At the end of August, when the international students who took part in this year's Summer Plus programs were busy putting the finishing touches on their final presentations, NTU Plus Academy's student advisors and personnel of the Office of International Affairs (OIA) were also busy making preparations for what they knew would be the largest and grandest farewell banquet in NTU Plus Academy's history.
When the night of August 29 rolled around, 68 international students from five Summer Plus programs and nearly 50 instructors and personnel came together for a night of food, fun, and festivities. While the banquet allowed the students to reminisce about the experiences they shared during theirtwo-month stay in Taiwan, it also gave the OIA an opportunity to express its gratitude to the programs' instructors.
Among the banquet's honored guests were former Interim President Ching-Ray Chang and Vice President for International Affairs Luisa Shu-Ying Chang, as well as former President Pan-Chyr Yang.
The short-term programs offered by NTU Plus Academy provide students from around the globe with a variety of exciting opportunities to expand their international outlooks while living and learning in Taiwan. On top of this, the programs also enable local students to broaden their own horizons by working as Plus Academy student advisors.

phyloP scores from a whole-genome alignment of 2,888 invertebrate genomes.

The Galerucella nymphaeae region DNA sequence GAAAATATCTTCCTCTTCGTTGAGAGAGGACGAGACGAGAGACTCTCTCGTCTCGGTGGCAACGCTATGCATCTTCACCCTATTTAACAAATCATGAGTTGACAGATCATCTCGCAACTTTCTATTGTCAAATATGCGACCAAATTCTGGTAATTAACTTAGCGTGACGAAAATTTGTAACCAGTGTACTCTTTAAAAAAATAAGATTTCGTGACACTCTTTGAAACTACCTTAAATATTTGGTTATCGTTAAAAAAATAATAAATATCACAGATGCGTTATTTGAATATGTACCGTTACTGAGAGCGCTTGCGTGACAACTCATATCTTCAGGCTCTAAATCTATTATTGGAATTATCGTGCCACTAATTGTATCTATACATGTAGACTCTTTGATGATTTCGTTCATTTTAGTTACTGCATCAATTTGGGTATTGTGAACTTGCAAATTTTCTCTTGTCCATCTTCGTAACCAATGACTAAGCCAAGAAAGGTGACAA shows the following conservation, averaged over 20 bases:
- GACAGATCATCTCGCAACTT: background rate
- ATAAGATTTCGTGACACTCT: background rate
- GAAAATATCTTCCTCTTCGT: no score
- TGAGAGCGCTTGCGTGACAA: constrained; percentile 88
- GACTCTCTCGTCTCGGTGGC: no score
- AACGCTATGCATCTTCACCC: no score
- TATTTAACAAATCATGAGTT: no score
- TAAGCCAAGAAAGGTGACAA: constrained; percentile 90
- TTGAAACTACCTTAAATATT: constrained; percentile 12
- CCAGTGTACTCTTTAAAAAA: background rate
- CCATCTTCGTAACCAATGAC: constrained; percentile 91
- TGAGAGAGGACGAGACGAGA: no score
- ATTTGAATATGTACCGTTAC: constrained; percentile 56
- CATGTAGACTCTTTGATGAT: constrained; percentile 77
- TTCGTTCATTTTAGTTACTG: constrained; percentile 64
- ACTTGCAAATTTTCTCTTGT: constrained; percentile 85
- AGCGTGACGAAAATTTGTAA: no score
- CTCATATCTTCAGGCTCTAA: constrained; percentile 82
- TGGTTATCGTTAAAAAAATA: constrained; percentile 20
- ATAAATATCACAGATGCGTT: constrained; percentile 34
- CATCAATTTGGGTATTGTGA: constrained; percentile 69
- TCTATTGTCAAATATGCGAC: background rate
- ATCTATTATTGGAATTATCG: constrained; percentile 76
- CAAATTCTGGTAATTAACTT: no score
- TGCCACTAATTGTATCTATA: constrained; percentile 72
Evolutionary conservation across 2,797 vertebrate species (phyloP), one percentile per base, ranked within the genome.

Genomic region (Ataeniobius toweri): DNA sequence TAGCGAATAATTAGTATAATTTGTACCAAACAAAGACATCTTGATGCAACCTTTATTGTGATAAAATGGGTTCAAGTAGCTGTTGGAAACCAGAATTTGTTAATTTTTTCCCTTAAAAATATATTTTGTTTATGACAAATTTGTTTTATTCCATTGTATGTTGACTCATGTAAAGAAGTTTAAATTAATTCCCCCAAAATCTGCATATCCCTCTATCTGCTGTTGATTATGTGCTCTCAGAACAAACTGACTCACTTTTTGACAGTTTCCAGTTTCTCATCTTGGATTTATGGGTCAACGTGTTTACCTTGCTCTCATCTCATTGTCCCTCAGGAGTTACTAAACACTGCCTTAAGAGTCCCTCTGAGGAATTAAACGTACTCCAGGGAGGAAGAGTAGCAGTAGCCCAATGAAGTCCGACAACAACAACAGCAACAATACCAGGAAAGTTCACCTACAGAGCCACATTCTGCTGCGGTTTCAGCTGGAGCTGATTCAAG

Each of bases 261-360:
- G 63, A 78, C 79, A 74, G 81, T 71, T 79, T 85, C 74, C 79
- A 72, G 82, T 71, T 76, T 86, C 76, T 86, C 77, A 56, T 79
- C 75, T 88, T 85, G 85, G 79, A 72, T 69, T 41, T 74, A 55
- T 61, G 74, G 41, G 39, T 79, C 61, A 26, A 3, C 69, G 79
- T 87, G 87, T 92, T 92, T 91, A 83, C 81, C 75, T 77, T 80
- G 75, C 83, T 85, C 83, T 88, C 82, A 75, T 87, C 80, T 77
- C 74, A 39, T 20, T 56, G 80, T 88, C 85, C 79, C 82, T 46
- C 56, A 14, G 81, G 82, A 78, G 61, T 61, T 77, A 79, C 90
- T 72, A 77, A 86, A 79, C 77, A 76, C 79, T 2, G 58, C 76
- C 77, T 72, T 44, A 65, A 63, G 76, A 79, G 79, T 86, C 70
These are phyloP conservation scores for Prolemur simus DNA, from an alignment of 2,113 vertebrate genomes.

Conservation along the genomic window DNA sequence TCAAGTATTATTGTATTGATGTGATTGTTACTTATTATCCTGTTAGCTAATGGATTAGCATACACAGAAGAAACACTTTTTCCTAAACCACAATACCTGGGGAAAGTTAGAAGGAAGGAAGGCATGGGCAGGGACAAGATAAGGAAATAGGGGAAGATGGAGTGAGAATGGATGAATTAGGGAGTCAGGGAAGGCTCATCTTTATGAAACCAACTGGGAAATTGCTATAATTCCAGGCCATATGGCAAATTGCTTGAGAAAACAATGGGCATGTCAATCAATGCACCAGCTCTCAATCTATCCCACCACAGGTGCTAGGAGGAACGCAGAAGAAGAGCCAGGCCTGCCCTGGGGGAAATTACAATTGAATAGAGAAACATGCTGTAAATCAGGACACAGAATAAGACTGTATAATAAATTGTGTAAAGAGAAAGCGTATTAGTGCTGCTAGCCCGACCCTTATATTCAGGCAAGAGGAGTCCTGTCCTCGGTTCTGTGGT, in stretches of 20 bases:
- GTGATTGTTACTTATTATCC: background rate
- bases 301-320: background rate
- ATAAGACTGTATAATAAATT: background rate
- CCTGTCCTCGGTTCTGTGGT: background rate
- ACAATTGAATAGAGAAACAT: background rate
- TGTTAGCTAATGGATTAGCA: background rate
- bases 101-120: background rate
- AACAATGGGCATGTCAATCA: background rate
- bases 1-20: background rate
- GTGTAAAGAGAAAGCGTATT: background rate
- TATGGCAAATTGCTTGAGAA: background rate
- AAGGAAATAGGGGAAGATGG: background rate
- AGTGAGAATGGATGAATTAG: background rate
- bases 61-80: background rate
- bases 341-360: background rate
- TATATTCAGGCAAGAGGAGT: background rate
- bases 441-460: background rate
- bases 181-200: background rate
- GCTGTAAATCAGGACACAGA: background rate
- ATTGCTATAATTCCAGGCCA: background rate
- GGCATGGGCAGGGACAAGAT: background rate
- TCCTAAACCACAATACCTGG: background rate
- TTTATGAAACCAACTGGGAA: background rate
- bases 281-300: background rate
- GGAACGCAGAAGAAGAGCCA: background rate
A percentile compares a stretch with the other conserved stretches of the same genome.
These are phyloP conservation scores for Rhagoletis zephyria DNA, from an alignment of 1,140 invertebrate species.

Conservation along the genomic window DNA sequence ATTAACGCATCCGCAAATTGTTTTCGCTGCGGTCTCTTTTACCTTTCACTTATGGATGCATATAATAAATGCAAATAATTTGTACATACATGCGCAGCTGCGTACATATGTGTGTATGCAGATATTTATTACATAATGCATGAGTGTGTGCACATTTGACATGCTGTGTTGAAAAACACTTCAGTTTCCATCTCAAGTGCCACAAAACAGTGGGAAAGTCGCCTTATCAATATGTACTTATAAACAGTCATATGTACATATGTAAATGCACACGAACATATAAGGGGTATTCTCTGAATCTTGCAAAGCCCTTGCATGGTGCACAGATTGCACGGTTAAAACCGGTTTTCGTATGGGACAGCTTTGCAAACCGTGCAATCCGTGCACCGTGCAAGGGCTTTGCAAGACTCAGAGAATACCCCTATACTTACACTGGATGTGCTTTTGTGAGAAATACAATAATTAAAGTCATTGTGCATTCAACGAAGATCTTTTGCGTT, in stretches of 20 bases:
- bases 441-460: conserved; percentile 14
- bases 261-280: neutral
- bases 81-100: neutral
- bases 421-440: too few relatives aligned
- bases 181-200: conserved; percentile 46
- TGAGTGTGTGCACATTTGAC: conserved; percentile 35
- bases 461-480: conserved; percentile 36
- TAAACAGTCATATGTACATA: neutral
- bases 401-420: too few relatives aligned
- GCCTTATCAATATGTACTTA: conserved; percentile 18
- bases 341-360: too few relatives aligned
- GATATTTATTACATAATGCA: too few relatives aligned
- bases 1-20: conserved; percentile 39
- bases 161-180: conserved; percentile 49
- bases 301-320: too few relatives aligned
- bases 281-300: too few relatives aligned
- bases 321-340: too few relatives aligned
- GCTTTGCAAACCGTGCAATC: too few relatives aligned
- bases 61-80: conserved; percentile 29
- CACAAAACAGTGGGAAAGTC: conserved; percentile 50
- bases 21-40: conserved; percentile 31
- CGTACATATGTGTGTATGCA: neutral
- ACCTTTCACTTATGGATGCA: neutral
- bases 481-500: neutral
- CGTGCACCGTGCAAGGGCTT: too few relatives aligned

The student advisors work and play with students from countries around the world, and it is these interactions that comprise the soul of NTU Plus Academy.
This summer, Zoe Lee served as a student advisor for the Chinese Language and Culture Program. Lee says that, as the students came from all corners of the globe with the common goal of improving their Mandarin proficiency, they not only worked hard in class, butalso took advantage of the Tutor Station run by the student advisors, where they did their homework, sought advice, and honed their speaking skills.
Lindsy Lei was impressed that the international students in her Chinese Translation and Culture Program not only were dedicated to their studies, but also took every opportunity to explore Taiwan's cuisine and culture. The students would share their adventures and observations with the student advisors at the Tutor Station, which Lei says helped her view Taiwan's strengths and weaknesses through their eyes.
Hank Liu was surprised to find out that so many international students were interested in the Chinese classics when he started working as a student advisor for the Chinese Classics and Culture Program. He further discovered that the students possessed good Mandarin skills and had already studied some of the classics, which allowed them to take on such classroom topics as Buddhism, Taoism, Confucianism, and the I Ching.